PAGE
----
Coloured concrete and granite convey a sense of permanence at Hall McKnight’s bus station at Colin Town in West Belfast


Hall McKnight’s £2.4m Colin Connect transport hub and town square are the first components to emerge within a masterplan that anticipates the significant regeneration of part of west Belfast. The building forms the terminus of a new city-wide rapid transit system, but is designed to also act as a focus around which the masterplan will proceed. The public space is envisaged as the location for local community events.

The site plan comprises two granite squares of equal dimensions. One forms the new public space and the second provides the ground plane for the building. The architect adopted this simple geometrical device as a response to the lack of an immediate context – the site was located in a problematic ‘no man’s land’ between two neighbourhoods that reflect Belfast’s historic divisions. Given this nebulous physical context, the two squares provided a discipline around which to articulate the programme.


A new road marks the southern boundary of the site and provides a turning head for the buses. The building is carved with curved excisions to the north and west elevations where it faces the public square and the main road. The interior of the building is made with in situ concrete with a red/terracotta pigment chosen to evoke the tones of Victorian brickwork that defines Belfast’s historic centre a few miles distant. Two large windows protrude from the red interior and present themselves to the main public elevations: a tall window to the new square, and a raised horizontal window to the main road and parkland on the opposite side.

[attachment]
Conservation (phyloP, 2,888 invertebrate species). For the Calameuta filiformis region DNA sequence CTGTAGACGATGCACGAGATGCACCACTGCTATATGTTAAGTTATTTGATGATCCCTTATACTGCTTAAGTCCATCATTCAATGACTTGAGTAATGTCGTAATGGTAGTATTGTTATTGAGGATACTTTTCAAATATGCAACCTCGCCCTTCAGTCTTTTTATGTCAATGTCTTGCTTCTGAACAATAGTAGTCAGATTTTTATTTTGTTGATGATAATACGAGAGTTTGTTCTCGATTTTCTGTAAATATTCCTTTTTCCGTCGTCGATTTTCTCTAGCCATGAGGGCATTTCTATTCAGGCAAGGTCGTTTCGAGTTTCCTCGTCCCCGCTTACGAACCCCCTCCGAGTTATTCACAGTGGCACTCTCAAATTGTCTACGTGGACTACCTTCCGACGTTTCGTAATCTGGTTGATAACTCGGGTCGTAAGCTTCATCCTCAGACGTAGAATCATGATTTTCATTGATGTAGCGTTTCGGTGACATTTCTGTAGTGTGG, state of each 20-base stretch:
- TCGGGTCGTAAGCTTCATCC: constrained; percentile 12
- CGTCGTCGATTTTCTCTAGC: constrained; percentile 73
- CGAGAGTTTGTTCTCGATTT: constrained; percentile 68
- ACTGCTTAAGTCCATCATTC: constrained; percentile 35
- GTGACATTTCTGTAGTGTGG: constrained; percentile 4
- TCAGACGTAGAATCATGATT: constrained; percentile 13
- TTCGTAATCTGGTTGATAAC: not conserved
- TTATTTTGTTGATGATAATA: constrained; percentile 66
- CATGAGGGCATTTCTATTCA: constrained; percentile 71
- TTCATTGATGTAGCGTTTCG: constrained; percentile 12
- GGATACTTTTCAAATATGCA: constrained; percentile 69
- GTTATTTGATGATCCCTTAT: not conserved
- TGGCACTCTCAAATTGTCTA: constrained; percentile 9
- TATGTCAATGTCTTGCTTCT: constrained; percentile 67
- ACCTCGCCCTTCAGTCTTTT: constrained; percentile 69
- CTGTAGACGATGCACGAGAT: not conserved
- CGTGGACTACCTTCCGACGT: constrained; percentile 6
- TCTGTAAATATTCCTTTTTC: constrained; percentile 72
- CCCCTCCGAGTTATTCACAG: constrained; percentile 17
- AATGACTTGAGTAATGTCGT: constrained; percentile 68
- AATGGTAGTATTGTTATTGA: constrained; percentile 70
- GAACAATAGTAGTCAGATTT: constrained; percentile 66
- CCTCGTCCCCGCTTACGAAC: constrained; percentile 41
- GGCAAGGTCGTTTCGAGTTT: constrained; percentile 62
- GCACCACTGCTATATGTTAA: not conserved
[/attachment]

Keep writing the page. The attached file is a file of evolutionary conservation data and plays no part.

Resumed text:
Despite its modest dimensions, the building is designed to offer a sense of robust permanence and civic identity at the outset of the masterplan’s development. Hall McKnight’s intention was to “establish a determined character derived from visible construction of heavy materials in the hope that such values might inform future development of the adjoining sites”.

In situ concrete provides a robust internal self-finish to the bus station, its visceral pigmentation intended to evoke Belfast’s characteristic red brickwork

The project is seen in terms of an interplay between the two heavy materials from which it is constructed. The in situ concrete structure, distinguished by the terracotta-coloured pigment where it is visible – provides a generous public room or concourse. The brick-coloured interior might be seen as an inversion of Belfast’s red-brick fabric, suggests the architect, which typically characterises its terraced streets but was rarely used as an interior finish.


The exterior is clad in honed granite – a stone carapace placed over the concrete structure intended to imbue a sense of civic presence. “The granite walls establish a level of material ambition and quality at the outset of the area’s regeneration”, says the architect.